Angela Wanhalla wins Australiasia’s most prestigous History award, the Ernest Scott Prize

18 July 2014
Matters of the Heart cover image

Congratulations to historian Dr Angela Wanhalla who has won Australiasia’s most prestigous History award, the Ernest Scott Prize, for her groundbreaking history of interracial relationships in New Zealand. Matters of the Heart reveals much about how Māori and Pākehā have lived together in this country and our changing attitudes to race, marriage and intimacy.


The Ernest Scott prize, worth approximately $13,000, is given annually to the book judged to be the most distinguished contribution to the history of Australia or New Zealand or to the history of colonization. It was awarded last night at the Australian Historical Association Conference in Brisbane.


Dr Angela Wanhalla, who teaches at the University of Otago, won the prize for her groundbreaking study of interracial relationships in New Zealand. On hearing the news Dr Wanhalla responded, “I feel extremely honoured to be awarded the Ernest Scott Prize and to join such an illustrious list of past winners. While this is an individual award, I wish to acknowledge and thank the many people who supported my research, particularly my colleagues in the Department of History at the University of Otago, the Royal Society of New Zealand, which funded my work, and Auckland University Press for producing such a beautiful book. I also wish to acknowledge my family, particularly my parents who were the inspiration for Matters of the Heart so I thank the judges of the Ernest Scott Prize for honouring them, as well as the many other couples who feature in the book, in this way.”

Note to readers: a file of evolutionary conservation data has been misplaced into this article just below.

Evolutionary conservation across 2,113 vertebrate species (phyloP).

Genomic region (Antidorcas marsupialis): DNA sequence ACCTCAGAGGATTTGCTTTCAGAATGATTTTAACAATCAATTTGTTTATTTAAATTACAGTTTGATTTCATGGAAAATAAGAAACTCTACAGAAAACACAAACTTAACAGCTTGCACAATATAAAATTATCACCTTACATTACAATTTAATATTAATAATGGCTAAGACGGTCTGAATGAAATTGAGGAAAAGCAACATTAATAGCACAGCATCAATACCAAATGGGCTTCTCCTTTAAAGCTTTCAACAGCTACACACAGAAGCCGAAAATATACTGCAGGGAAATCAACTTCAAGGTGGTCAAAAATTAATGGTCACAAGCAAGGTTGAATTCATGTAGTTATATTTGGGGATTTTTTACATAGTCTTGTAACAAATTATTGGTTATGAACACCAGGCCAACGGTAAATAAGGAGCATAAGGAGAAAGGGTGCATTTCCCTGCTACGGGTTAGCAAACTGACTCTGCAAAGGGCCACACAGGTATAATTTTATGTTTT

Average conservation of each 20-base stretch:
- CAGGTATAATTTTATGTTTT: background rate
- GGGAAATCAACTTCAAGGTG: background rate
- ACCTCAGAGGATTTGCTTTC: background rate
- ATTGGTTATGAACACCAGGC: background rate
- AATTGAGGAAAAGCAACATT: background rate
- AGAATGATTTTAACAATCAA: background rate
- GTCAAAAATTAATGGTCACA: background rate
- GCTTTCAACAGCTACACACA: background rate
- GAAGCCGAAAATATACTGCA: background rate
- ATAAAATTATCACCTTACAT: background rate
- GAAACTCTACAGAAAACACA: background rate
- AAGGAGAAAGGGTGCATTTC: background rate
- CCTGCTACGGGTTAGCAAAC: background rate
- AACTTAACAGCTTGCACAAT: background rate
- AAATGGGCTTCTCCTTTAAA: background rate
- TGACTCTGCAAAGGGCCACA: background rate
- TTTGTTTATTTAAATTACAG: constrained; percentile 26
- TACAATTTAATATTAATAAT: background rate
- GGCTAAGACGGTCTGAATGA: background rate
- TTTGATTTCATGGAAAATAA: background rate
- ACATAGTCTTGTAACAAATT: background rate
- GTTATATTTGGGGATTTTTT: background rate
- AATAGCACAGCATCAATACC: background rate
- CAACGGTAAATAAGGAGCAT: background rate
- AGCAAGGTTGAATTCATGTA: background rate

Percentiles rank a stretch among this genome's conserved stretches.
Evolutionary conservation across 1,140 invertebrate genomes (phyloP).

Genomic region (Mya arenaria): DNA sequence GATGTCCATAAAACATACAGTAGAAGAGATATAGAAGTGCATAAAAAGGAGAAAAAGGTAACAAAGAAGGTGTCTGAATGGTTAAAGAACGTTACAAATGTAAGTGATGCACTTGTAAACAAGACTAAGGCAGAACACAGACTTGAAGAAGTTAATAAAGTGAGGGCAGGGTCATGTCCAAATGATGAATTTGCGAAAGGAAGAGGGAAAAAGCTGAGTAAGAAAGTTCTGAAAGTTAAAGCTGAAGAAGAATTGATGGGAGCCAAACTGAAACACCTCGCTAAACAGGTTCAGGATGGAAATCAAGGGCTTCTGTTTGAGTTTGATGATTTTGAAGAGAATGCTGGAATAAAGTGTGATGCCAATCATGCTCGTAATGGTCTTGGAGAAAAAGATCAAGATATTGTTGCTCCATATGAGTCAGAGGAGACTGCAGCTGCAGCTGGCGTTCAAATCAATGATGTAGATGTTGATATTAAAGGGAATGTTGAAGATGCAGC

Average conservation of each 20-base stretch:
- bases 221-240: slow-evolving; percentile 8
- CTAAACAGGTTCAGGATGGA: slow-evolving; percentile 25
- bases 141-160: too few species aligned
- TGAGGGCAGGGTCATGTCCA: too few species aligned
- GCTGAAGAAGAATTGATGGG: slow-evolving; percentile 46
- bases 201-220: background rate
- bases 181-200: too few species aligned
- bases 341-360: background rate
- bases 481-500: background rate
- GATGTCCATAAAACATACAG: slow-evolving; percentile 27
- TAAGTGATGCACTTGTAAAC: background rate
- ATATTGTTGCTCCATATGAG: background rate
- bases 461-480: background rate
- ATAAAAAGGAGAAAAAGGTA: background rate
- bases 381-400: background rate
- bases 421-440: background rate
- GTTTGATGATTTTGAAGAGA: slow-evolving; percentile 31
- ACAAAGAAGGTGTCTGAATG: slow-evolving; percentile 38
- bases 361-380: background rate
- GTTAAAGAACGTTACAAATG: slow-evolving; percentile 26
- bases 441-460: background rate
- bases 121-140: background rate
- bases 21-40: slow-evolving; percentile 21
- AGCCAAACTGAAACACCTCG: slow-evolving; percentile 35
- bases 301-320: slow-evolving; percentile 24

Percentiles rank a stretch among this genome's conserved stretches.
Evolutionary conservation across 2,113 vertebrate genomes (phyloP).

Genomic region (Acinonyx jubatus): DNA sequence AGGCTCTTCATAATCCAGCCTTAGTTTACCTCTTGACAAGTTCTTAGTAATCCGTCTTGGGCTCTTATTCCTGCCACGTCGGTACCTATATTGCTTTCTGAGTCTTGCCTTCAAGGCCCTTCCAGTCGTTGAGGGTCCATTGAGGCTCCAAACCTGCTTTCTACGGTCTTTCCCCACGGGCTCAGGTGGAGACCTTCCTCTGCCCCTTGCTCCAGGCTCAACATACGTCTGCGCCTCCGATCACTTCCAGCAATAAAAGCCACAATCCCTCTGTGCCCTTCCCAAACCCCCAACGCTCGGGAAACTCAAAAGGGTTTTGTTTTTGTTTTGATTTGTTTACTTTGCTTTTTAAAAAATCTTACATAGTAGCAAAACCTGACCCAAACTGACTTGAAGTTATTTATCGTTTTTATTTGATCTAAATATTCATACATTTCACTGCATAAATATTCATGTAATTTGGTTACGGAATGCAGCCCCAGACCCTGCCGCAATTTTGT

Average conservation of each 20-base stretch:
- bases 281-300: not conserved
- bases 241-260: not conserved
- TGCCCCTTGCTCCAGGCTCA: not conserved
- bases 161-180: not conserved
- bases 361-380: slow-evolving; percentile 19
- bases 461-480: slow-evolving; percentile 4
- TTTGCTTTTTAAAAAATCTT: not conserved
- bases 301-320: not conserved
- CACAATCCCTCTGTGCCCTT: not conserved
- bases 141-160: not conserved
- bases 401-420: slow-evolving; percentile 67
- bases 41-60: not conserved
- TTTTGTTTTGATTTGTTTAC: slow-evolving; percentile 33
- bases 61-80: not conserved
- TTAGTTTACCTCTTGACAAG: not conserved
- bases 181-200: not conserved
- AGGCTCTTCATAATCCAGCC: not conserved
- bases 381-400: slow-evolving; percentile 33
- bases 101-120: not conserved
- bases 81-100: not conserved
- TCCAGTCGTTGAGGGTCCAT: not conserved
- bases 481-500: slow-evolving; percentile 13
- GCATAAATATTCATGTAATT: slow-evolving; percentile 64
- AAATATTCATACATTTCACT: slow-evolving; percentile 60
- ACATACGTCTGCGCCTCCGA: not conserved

Judges Professor Paula Hamilton from the University of Technology, Sydney, and Professor Tom Brooking from the University of Otago described Dr Wanhalla’s book as a ‘study of intimacy [that] makes an important contribution to overturning simplistic paradigms of race relations on the frontier and beyond.’ The judges also commended the ‘beautifully written, clearly structured’ book and praised Wanhalla for wearing ‘her extensive scholarship lightly so the reader has the pleasure of reading fascinating personal stories combined with sharp analysis.”